European health agencies say it’s ‘too soon’ for fourth Covid vaccine for general population

The EUROPEAN CENTER for Disease Control (ECDC) and the European Medicines Agency (EMA) have said it is “too early” to consider using a fourth dose of Covid-19 mRNA vaccines in the general population.

It comes after the National Immunization Advisory Committee (NIAC) today recommended that people aged 65 and over and those who are immunocompromised should receive a second booster dose of mRNA.

In a joint statement, the two agencies said that for adults “under the age of 60 with a normal immune system, there is currently no conclusive evidence that vaccine protection against serious diseases is diminished or that there is an added value of a fourth dose”.

However, the ECDC and EMA have agreed that a fourth dose (or second booster) can be given to adults aged 80 and over, after reviewing data on the higher risk of severe Covid-19 in this group. of age and the protection offered by a fourth dose.

“There is currently no clear evidence in the EU that vaccine protection against serious disease is significantly reduced in adults with normal immune systems aged 60-79 and therefore no clear evidence to support the immediate use of ‘a fourth dose,’ the agencies said.

ECDC and EMA have warned that it may however become necessary to consider a fourth dose in this age group if the epidemiological situation changes.

Evidence of the effects of a fourth dose comes largely from Israel, the agencies said, where data indicates that a second booster given at least four months after the first booster “restores antibody levels without raising new security issues”.

The data also suggests that a second booster provides additional protection against serious disease, although the duration of the benefits is not yet known and the evidence is still limited.

Second booster

Health Minister Stephen Donnelly has said he has accepted the recommendation made last night by the National Immunization Advisory Committee (NIAC) to Chief Medical Officer Dr Tony Holohan.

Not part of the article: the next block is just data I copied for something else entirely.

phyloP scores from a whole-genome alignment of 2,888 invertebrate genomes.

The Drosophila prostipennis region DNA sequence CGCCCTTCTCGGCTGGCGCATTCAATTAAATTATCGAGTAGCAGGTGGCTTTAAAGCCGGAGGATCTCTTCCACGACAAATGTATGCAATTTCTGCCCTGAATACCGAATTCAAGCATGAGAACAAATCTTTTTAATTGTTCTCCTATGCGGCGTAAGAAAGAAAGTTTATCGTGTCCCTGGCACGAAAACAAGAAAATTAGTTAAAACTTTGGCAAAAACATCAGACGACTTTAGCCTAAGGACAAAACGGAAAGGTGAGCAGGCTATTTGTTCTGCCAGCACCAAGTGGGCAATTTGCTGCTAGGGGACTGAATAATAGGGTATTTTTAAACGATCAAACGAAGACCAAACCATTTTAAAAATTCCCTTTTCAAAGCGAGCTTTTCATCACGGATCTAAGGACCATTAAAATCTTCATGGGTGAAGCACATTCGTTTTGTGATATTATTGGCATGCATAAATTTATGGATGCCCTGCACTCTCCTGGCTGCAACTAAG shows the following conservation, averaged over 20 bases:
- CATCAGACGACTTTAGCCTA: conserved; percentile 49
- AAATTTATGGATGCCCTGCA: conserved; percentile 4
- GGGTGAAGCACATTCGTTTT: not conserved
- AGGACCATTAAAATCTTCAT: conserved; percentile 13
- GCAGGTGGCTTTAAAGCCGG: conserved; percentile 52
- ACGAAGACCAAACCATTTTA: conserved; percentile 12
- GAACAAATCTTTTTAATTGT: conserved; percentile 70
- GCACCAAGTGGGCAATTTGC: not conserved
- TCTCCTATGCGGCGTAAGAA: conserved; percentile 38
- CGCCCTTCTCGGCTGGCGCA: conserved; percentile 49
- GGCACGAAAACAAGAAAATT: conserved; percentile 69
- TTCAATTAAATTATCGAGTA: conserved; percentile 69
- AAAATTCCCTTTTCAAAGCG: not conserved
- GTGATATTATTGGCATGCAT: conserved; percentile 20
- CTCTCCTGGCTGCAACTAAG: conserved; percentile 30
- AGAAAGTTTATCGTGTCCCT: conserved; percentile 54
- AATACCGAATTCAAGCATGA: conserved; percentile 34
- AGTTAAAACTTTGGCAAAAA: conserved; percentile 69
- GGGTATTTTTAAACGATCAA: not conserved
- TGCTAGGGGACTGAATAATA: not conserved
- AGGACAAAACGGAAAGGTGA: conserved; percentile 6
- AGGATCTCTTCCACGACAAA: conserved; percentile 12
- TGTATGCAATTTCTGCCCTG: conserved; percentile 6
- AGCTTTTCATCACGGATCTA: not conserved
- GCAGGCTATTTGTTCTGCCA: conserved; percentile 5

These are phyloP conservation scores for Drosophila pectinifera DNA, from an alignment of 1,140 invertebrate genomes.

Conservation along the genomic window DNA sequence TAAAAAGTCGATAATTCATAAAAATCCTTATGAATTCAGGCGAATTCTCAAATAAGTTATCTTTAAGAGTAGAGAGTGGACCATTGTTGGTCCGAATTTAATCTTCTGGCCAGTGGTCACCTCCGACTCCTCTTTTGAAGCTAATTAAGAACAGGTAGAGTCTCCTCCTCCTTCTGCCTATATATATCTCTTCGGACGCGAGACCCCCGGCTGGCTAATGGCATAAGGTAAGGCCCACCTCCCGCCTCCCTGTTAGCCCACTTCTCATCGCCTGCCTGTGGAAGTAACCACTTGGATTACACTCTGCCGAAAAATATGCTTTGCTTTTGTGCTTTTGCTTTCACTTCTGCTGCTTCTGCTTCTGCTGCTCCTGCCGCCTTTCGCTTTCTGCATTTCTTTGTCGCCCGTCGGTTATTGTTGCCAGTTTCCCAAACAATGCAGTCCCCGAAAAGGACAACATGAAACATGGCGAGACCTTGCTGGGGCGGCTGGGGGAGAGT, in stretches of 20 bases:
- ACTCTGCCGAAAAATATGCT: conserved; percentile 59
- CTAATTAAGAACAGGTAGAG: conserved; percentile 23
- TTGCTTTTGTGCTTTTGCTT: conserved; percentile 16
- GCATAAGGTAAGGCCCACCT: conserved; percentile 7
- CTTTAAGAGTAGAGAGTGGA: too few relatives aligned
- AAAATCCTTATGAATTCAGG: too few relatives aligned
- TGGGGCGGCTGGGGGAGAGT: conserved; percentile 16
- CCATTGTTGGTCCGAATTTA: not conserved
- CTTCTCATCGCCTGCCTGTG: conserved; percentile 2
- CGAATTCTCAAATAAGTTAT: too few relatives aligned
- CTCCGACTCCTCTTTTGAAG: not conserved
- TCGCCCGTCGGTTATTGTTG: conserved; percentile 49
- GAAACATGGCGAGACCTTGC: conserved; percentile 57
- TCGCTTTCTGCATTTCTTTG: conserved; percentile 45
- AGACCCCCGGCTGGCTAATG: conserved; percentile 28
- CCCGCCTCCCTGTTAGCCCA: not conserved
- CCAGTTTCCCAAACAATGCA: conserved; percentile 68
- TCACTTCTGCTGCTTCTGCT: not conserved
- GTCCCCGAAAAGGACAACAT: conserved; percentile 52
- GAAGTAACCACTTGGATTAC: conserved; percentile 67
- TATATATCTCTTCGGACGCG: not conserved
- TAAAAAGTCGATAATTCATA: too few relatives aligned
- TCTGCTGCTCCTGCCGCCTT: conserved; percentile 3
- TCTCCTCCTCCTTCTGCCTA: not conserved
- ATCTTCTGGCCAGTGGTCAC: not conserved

Dr. Holohan endorsed the recommendations. However, the recall campaign will not start straight away, as the Department of Health and the HSE must now put the advice into practice.

Donnelly said: ‘I welcome today’s update on Ireland’s vaccination programme. Covid-19 vaccines have achieved extraordinary success in preventing serious illness, hospitalizations and deaths.

“These vaccines continue to have a very good safety profile with hundreds of millions of doses administered worldwide.”

In a statement to The newspaperan HSE spokesperson said: “As with all phases of the immunization program to date, the HSE is implementing the recommendations of the National Immunization Advisory Committee (NIAC) and the advice of the Chief Medical Officer.”

“The HSE is working to put plans in place to enable the program to be extended in a safe and timely manner,” the spokesperson said.

Ireland uses two Covid mRNA vaccines – Pfizer and Moderna.

NIAC has recommended a second mRNA booster dose for people age 65 and older, which means it would be their fourth dose if they initially received a two-dose mRNA vaccine.

It is also recommended that anyone aged 12 and over who is immunocompromised receive a second booster dose, making it their fifth dose globally.

Most immunocompromised vaccinees would have received their initial booster doses, an additional vaccine to provide better protection, and then an additional booster dose. The NIAC has now recommended a new booster dose.

The group also recommended that immunocompromised people aged 5 to 11 receive a total of three doses of the vaccine.

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Period between doses

Speaking on RTÉ radio’s Morning Ireland, Donnelly said the advice is that there should be a period of six months between this additional booster dose and the previous booster dose, but that a time interval of four months might be appropriate in some cases.

NIAC reiterated its previous recommendations that pregnant women be offered mRNA vaccines at any stage of pregnancy if they have not yet been fully vaccinated.

The committee said it “will continue to recommend that people obtain and complete their primary vaccination course and their booster if they have not already done so”.

“This is independent of a history of previous COVID-19 infection.”

Minister Donnelly said those unvaccinated or not fully vaccinated continue to be ‘disproportionately affected’ by the disease, accounting for around a third of Covid hospitalizations despite representing only a small percentage of the population .

He asked NIAC to continue to review the evidence regarding the benefits of a second booster dose for other population cohorts.

With reporting by Jane Moore